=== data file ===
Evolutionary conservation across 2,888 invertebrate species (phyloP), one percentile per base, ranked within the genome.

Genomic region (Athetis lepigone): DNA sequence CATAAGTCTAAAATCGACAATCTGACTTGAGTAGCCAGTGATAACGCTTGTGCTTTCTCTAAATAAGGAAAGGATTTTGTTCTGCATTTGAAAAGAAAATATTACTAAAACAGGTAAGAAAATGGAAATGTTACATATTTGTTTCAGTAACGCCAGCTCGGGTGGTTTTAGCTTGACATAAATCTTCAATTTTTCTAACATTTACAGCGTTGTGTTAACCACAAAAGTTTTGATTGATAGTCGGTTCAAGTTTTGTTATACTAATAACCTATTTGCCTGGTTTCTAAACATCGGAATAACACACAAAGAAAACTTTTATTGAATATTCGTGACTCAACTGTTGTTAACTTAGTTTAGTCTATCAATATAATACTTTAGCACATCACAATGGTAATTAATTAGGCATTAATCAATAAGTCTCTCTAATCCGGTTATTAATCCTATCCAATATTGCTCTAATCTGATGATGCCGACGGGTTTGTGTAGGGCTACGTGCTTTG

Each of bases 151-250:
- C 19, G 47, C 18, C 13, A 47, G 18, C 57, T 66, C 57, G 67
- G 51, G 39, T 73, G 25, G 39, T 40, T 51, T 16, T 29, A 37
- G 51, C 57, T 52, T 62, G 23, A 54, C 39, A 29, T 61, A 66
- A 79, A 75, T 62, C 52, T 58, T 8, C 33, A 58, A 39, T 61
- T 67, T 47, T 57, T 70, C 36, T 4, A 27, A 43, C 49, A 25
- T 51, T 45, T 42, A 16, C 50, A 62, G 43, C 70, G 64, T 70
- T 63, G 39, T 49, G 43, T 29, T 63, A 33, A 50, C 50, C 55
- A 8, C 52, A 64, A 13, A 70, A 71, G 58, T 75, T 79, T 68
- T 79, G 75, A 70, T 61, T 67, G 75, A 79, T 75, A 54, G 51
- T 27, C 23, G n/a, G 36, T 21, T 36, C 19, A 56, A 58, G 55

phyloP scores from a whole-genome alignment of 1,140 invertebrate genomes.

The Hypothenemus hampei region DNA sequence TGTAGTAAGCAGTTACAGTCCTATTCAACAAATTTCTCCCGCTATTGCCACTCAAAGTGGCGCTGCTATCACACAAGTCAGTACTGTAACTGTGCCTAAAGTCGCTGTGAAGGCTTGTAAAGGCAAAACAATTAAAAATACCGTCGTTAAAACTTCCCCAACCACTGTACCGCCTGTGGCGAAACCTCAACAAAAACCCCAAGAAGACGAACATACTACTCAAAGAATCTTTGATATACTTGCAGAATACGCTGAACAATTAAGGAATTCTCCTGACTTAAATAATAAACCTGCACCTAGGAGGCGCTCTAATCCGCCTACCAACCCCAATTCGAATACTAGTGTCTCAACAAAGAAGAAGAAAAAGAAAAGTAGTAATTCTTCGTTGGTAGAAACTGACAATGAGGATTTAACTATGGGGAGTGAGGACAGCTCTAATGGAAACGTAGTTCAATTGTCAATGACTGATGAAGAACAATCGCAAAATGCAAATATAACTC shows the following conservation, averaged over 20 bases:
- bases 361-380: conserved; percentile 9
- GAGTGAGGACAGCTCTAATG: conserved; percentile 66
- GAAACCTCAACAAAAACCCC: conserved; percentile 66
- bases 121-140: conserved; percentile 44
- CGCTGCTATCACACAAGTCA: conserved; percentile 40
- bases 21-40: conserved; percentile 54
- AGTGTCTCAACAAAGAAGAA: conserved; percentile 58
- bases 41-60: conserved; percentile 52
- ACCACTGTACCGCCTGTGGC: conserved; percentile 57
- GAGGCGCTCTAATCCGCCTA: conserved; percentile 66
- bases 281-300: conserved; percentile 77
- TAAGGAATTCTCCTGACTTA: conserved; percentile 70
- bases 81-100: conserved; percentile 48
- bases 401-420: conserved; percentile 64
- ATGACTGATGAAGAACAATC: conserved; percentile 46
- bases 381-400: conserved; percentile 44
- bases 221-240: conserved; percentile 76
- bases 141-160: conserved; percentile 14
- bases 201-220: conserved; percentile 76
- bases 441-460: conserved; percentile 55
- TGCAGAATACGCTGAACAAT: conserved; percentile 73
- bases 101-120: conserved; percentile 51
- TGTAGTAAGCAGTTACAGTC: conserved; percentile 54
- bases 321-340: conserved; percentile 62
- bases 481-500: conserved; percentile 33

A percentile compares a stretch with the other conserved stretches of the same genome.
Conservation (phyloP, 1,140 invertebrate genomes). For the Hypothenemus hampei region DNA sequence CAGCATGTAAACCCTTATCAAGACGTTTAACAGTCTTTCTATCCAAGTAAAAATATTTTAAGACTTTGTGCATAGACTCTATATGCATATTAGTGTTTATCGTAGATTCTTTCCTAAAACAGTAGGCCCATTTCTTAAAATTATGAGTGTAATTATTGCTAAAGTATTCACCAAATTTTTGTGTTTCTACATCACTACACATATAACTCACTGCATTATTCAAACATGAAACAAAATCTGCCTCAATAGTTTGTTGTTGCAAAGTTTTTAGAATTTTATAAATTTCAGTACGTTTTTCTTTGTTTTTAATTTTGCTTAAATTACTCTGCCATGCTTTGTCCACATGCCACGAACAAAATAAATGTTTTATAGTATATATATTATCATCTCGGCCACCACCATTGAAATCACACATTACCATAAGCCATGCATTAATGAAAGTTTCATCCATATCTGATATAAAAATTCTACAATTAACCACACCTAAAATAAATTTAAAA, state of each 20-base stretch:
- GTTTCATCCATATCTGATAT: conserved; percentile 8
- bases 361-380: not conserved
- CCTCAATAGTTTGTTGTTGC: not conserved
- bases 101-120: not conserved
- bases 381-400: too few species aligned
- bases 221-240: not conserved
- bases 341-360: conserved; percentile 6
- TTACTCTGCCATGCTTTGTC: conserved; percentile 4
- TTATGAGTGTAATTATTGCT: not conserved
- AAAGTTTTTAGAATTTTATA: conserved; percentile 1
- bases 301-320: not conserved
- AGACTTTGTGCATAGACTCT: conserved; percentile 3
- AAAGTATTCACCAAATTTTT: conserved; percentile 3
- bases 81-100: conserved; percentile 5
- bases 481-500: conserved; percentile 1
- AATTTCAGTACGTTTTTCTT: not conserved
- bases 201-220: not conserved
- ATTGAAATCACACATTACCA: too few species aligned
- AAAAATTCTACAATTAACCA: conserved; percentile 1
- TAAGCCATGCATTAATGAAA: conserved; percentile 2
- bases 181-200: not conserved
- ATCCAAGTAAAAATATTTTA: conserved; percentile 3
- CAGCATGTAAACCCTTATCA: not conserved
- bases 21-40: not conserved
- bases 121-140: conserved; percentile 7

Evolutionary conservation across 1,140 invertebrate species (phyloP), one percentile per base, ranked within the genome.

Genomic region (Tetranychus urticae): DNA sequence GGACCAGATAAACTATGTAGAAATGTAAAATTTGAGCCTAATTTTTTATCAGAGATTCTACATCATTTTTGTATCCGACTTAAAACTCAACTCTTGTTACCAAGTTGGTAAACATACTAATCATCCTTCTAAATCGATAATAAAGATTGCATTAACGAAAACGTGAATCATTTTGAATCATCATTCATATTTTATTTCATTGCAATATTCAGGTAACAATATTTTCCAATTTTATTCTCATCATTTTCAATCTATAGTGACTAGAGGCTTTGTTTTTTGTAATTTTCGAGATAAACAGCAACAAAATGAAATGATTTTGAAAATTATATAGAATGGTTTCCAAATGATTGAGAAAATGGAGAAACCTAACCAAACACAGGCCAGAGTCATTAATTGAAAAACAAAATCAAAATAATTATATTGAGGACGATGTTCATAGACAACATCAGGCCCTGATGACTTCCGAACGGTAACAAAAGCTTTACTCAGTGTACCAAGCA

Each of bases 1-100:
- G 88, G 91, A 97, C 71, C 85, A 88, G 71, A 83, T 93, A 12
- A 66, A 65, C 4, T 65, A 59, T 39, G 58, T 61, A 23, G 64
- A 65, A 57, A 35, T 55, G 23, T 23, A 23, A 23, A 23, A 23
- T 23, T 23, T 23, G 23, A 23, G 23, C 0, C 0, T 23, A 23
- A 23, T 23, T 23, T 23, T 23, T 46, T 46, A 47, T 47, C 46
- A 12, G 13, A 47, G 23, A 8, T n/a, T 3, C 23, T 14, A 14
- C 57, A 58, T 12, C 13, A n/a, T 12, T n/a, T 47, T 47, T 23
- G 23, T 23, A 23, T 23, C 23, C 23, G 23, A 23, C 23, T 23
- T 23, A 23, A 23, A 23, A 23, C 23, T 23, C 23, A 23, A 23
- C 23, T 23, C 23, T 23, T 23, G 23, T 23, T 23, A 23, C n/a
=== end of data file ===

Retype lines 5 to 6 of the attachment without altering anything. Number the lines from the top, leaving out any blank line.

- G 51, G 39, T 73, G 25, G 39, T 40, T 51, T 16, T 29, A 37
- G 51, C 57, T 52, T 62, G 23, A 54, C 39, A 29, T 61, A 66